Tickets and confiscation for those seen without proper protection
© Connor Doucette – Amherst Daily News
Const. Tom Wood of the Amherst Police Department looks over one of the department’s bikes while holding a pair of helmets. Police plan to step up helmet enforcement in the coming weeks and will be working with young bicyclists and skateboarders to promote helmet use.
AMHERST – Helmet enforcement has been a strong initiative with the Amherst Police Department this year.
Now it’s being kicked up another notch as officers begin a project from August to September of this year that takes a stronger approach towards enforcing and reinforcing helmet use and safety.
“We have to keep reinforcing as well, otherwise it will slip with kids who we’ve convinced to wear their helmets,” said Constable Tom Wood of the APD.
Those seen riding bikes, skateboards and scooters without a helmet will have their bike or skateboard confiscated for five days, and will be given the option of going to a seminar in September about helmet use or receiving a ticket.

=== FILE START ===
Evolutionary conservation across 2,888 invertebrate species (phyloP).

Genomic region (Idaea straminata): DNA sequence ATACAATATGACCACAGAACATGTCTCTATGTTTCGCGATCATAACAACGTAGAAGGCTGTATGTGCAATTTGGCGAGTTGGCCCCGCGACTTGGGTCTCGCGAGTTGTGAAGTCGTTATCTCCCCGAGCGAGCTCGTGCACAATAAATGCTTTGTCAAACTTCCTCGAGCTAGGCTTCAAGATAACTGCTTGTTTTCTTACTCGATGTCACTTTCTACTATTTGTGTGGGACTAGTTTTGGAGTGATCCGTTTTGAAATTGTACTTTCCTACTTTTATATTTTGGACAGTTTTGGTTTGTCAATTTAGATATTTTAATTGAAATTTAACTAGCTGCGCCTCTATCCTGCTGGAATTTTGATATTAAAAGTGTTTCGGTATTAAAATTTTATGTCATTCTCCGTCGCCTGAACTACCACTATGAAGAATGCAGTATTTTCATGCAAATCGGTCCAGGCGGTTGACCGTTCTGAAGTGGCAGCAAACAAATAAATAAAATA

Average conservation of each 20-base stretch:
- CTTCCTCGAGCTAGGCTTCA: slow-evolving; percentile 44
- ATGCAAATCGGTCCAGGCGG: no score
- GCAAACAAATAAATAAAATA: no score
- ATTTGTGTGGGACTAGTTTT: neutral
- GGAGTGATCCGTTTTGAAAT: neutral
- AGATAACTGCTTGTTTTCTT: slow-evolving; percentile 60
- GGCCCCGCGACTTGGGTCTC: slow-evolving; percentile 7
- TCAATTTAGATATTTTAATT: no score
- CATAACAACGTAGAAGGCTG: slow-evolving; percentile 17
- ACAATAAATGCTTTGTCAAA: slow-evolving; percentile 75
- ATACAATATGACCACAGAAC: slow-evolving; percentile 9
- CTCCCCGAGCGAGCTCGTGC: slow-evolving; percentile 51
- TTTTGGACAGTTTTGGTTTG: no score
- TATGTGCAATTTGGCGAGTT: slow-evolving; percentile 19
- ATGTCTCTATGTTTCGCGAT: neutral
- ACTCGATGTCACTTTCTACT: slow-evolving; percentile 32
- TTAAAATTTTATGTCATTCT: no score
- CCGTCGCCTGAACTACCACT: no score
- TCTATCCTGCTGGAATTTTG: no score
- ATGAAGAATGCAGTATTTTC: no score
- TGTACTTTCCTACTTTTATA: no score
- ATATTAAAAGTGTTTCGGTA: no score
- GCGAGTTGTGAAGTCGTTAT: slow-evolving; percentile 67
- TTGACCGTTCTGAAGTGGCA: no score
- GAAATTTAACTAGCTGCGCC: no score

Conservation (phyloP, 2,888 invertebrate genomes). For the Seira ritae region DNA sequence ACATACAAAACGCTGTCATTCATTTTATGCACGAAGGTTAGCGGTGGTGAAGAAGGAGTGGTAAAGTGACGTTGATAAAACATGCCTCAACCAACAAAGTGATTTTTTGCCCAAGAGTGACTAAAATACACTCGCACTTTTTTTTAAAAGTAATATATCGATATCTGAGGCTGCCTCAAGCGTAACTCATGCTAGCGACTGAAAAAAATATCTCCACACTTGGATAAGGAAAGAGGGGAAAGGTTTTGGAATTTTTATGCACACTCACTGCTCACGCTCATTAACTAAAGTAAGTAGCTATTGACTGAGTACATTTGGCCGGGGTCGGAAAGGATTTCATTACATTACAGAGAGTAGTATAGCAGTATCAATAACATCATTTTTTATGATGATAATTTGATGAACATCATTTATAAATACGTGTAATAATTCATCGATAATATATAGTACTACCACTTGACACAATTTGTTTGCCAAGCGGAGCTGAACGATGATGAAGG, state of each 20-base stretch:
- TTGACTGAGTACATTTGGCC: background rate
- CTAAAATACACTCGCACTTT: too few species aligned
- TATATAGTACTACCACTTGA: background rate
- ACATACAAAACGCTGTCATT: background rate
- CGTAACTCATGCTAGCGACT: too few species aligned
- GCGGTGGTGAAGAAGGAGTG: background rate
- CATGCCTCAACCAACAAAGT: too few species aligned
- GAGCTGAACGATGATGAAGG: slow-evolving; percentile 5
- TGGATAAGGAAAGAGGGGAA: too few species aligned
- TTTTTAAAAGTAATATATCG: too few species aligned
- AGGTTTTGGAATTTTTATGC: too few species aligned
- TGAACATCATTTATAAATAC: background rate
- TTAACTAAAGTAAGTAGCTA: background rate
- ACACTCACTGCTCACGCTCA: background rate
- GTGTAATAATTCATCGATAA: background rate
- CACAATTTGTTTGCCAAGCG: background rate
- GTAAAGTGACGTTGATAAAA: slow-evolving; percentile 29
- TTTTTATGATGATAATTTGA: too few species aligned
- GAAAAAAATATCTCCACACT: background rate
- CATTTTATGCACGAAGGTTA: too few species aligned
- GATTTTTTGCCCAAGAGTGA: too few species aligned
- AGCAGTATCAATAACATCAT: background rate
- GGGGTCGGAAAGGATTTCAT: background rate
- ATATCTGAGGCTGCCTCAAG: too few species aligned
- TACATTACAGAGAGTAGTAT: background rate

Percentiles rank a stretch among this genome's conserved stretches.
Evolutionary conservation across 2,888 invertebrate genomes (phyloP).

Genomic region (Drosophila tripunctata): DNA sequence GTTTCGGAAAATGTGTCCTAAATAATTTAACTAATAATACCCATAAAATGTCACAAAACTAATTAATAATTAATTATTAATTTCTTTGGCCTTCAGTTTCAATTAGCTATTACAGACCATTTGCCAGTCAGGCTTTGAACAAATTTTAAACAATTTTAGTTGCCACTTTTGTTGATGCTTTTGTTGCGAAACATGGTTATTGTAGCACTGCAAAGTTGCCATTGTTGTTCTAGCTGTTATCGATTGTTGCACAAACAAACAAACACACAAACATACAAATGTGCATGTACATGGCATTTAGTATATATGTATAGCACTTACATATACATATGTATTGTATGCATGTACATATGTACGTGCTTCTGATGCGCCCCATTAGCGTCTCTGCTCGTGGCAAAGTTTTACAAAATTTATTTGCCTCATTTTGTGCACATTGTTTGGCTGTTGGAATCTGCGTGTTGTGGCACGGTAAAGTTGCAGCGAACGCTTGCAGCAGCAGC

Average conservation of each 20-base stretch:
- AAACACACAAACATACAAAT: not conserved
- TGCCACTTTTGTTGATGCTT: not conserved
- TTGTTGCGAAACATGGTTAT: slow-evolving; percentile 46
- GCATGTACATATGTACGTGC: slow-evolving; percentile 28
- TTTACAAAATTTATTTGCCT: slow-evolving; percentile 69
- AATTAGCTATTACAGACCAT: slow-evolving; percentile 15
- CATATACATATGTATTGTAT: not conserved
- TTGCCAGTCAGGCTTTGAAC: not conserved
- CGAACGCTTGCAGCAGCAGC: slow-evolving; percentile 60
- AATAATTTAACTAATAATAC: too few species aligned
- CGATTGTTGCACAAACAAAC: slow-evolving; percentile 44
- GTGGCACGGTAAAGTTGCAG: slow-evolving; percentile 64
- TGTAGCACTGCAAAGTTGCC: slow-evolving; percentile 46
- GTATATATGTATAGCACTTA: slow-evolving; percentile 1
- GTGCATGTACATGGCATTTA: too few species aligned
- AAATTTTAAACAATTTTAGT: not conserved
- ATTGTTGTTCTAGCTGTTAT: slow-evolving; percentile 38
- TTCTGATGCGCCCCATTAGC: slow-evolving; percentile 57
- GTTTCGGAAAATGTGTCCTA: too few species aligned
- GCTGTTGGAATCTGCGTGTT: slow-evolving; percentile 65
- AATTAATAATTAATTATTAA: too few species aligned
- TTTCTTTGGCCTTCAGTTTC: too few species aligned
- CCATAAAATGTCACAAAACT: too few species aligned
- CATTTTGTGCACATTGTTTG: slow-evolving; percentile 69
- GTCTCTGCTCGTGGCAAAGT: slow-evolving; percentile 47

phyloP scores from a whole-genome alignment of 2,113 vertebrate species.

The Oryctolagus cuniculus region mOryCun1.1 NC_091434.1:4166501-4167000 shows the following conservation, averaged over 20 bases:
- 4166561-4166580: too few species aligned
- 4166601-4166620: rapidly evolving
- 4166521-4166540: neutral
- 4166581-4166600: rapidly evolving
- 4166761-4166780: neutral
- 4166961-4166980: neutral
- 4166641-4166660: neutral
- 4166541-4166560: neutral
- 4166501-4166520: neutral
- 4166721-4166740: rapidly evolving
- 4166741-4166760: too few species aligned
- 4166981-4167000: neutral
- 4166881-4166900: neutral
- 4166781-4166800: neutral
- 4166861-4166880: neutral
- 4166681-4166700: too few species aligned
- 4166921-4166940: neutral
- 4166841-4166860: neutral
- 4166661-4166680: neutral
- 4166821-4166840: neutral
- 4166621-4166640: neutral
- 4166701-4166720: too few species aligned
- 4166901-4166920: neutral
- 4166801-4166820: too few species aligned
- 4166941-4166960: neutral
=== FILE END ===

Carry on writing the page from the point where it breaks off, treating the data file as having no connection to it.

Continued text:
On the other hand, kids who are seen with helmets while riding bikes or skateboards will receive rewards in the form of coupons to Dairy Queen and McDonalds.
“I’m hoping more officers will be handing out coupons than tickets,” Wood said.
Helmet awareness has been an ongoing effort in Amherst and the rest of Cumberland County this year, especially with kids. Early this summer there was a large of donation of helmets from the provincial government to be handed out to kids who couldn’t afford helmets, and bike rodeos in Springhill and Parrsboro also helped enforce the message.
“Sometimes it’s a stigma, I think, when kids don’t wear their helmets,” Wood said.
“They think they look cool like the other kids who don’t, and that’s equally between the kids on bikes and skateboards and other things. A lot of kids are wearing their helmets but you get a select group that don’t.”
Statistics say about 500 Canadian children receive head injuries every year that could have been prevented by helmet use. Helmets reduce risk of head injury by 63 per cent, and loss of consciousness by 86 per cent. The average bicycle helmet costs about $20, compared to the cost of a ticket, which is up to $140.